Skip to main content

An Inside Look at the Palo Verde Nuclear Plant

Phoenix, Arizona's Channel 3 crew had the opportunity to record a few minutes of video of the inside of containment at one of the three Palo Verde units that was undergoing a refueling outage. Be sure to check it out.

Comments

Anonymous said…
Palo Verde 'Nucular' plant.
Anonymous said…
Way to go Palo Verde for making this happen, but I wish the tv station would have made the most out of it. There was nothing of substance in this piece and not a lot of shot of the inside.
David Walters said…
Sucker runs of waste water from Phoenix. How cool is that?
Jason Ribeiro said…
That's pretty cool but too bad it's just a short filler segment.

Since most of the general public can't go on a tour of a nuclear plant anymore, it would be really nice if someone would produce a video tour of a plant and put it online. Something with some educational commentary that after you watch it, you really felt like you went on a real tour.
Anonymous said…
What an incredibly anti-intellectual piece of TV.

Too bad, given that it's a fascinating plant.

/Starvid
anony-Mouse said…
Its a pity they didnt say much of a substance. I visited one NPP during refueling shutdown and there were so many cool things going around - refueling machine, Cherenkov radiation clearly visible, tests of tubes in the steam generators etc.

What a shame they dropped all these possibilities to educate the public for the silly radiation gate shots and contamination scarce nonsense.

Popular posts from this blog

Sneak Peek

There's an invisible force powering and propelling our way of life.
It's all around us. You can't feel it. Smell it. Or taste it.
But it's there all the same. And if you look close enough, you can see all the amazing and wondrous things it does.
It not only powers our cities and towns.
And all the high-tech things we love.
It gives us the power to invent.
To explore.
To discover.
To create advanced technologies.
This invisible force creates jobs out of thin air.
It adds billions to our economy.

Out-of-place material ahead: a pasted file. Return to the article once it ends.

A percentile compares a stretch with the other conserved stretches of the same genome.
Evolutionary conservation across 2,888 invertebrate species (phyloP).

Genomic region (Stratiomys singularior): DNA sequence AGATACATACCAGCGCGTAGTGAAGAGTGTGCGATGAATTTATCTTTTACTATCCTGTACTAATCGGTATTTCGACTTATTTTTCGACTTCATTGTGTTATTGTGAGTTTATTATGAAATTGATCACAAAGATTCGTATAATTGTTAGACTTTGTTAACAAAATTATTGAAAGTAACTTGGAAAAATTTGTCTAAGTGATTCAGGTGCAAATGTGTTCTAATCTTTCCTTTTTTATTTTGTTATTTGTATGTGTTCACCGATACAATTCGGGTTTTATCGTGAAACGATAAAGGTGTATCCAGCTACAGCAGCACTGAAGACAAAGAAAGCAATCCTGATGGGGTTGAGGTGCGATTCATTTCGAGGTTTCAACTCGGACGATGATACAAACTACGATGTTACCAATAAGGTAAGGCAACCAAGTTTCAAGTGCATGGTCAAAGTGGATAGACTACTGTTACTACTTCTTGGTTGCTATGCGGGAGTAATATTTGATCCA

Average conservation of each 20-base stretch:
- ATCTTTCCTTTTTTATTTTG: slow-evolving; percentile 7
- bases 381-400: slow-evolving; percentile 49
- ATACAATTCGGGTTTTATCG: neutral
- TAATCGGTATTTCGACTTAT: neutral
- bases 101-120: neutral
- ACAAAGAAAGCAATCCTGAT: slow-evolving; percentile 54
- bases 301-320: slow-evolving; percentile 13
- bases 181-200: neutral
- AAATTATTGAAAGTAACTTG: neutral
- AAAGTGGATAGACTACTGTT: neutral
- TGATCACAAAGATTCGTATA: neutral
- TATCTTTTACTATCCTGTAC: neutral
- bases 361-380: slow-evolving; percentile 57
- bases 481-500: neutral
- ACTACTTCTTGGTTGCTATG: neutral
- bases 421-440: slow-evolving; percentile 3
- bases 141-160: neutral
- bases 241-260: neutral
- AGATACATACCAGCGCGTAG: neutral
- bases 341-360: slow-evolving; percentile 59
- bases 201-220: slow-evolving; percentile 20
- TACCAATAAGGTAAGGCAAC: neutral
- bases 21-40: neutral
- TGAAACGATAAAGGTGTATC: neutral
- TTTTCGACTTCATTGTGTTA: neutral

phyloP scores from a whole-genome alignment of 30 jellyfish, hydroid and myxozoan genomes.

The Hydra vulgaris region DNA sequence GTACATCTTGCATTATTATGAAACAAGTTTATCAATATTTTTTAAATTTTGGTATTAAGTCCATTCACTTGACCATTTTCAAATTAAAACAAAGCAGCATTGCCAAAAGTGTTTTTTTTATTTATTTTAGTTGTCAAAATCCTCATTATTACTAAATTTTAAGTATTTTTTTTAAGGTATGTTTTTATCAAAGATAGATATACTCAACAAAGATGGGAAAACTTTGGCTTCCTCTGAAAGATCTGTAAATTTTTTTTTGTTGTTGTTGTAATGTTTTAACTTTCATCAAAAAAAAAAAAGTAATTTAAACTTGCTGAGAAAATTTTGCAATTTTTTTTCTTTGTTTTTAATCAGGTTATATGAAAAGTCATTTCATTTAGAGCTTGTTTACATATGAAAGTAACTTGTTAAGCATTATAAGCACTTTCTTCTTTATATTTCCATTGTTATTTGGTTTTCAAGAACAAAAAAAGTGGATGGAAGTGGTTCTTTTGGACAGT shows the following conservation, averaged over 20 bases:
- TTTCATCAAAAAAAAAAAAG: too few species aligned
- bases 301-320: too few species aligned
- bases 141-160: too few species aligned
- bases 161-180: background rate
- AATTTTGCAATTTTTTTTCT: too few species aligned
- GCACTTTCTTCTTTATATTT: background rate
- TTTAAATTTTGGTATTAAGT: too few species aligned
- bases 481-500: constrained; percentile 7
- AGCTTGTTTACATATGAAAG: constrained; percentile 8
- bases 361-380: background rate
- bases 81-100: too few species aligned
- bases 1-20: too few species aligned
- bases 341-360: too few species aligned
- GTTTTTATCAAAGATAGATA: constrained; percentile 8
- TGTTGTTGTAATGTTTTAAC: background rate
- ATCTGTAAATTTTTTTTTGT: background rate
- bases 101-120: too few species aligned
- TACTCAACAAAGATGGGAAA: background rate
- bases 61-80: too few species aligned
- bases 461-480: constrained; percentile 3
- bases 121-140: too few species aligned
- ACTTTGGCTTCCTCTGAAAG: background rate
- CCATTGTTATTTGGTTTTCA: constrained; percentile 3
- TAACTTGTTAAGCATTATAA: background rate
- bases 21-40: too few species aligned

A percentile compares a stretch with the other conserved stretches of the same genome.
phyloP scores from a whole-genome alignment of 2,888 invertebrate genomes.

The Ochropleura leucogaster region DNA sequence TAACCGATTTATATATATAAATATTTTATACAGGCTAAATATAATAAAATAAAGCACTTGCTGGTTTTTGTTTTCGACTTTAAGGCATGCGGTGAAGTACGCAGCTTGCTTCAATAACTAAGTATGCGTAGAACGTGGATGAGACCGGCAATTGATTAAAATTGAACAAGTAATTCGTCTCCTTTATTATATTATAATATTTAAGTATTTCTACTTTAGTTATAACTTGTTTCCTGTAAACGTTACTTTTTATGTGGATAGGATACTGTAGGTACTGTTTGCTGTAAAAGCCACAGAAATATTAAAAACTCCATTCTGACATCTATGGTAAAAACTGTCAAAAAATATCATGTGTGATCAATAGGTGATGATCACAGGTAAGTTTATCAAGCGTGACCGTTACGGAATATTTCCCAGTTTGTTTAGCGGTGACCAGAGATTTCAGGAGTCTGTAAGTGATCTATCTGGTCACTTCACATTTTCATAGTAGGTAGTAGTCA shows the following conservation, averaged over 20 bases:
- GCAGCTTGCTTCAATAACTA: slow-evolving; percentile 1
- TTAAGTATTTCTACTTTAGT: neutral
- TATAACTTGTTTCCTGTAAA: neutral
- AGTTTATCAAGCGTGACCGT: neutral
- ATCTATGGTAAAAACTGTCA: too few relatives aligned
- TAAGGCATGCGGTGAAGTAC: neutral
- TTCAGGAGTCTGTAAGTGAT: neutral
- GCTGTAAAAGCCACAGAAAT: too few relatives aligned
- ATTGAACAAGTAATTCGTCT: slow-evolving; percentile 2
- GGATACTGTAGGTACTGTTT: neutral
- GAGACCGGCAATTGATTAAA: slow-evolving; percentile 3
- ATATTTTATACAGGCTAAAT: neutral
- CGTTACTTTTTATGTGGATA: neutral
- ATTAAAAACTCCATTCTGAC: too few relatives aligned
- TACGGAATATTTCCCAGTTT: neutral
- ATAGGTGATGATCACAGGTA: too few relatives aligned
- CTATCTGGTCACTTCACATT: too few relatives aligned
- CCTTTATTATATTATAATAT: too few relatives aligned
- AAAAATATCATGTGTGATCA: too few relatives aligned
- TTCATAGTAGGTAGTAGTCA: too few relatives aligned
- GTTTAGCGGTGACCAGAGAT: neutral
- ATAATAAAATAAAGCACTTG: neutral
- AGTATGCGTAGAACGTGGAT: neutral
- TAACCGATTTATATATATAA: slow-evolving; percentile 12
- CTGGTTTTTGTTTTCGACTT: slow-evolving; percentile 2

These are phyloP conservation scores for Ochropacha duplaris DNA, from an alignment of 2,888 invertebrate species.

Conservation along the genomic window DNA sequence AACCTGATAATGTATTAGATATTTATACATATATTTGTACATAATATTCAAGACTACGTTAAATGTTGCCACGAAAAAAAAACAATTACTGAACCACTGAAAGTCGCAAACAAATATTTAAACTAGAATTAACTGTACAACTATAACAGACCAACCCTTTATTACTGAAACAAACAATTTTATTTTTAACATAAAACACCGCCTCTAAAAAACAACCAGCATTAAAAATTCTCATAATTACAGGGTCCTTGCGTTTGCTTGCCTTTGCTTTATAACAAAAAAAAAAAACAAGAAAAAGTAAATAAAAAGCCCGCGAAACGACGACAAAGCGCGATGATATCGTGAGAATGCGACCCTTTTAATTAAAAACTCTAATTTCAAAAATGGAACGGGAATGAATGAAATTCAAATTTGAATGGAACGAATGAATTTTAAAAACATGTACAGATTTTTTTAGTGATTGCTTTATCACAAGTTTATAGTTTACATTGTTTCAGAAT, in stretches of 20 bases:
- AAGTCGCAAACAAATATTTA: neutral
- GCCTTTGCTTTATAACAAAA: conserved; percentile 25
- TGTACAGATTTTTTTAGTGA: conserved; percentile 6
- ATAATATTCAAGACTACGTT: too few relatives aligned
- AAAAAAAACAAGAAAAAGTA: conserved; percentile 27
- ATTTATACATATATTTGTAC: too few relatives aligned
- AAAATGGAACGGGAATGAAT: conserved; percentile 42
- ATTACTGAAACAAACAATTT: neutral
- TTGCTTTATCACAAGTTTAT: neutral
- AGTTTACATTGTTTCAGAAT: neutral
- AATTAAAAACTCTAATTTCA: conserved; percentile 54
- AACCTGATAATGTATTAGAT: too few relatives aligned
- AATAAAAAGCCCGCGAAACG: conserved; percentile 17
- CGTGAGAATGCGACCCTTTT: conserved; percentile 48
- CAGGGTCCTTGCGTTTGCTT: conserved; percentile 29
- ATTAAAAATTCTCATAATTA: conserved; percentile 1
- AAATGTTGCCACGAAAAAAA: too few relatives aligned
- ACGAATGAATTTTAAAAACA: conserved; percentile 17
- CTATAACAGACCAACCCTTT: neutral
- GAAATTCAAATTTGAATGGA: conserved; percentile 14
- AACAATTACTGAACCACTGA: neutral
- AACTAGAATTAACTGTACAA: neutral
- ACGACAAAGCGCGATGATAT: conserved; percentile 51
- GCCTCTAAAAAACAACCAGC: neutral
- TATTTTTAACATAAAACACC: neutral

It's on even when we're not.
And stays on no matter what Mother Nature throws at it.
This invisible force takes us to the outer reaches of outer space.
And to the very depths of our oceans.
It brings us together. And it makes us better.
And most importantly, it has the power to do all this in our lifetime while barely leaving a trace.
Some people might say it's kind of unbelievable.
They wonder, what is this new power that does all these extraordinary things?

A Design Team Pictures the Future of Nuclear Energy

For more than 100 years, the shape and location of human settlements has been defined in large part by energy and water. Cities grew up near natural resources like hydropower, and near water for agricultural, industrial and household use.

So what would the world look like with a new generation of small nuclear reactors that could provide abundant, clean energy for electricity, water pumping and desalination and industrial processes?

Hard to say with precision, but Third Way, the non-partisan think tank, asked the design team at the Washington, D.C. office of Gensler & Associates, an architecture and interior design firm that specializes in sustainable projects like a complex that houses the NFL’s Dallas Cowboys. The talented designers saw a blooming desert and a cozy arctic village, an old urban mill re-purposed as an energy producer, a data center that integrates solar panels on its sprawling flat roofs, a naval base and a humming transit hub.

In the converted mill, high temperat…

Seeing the Light on Nuclear Energy

If you think that there is plenty of electricity, that the air is clean enough and that nuclear power is a just one among many options for meeting human needs, then you are probably over-focused on the United States or Western Europe. Even then, you’d be wrong.

That’s the idea at the heart of a new book, “Seeing the Light: The Case for Nuclear Power in the 21st Century,” by Scott L. Montgomery, a geoscientist and energy expert, and Thomas Graham Jr., a retired ambassador and arms control expert.


Billions of people live in energy poverty, they write, and even those who don’t, those who live in places where there is always an electric outlet or a light switch handy, we need to unmake the last 200 years of energy history, and move to non-carbon sources. Energy is integral to our lives but the authors cite a World Health Organization estimate that more than 6.5 million people die each year from air pollution.  In addition, they say, the global climate is heading for ruinous instability. E…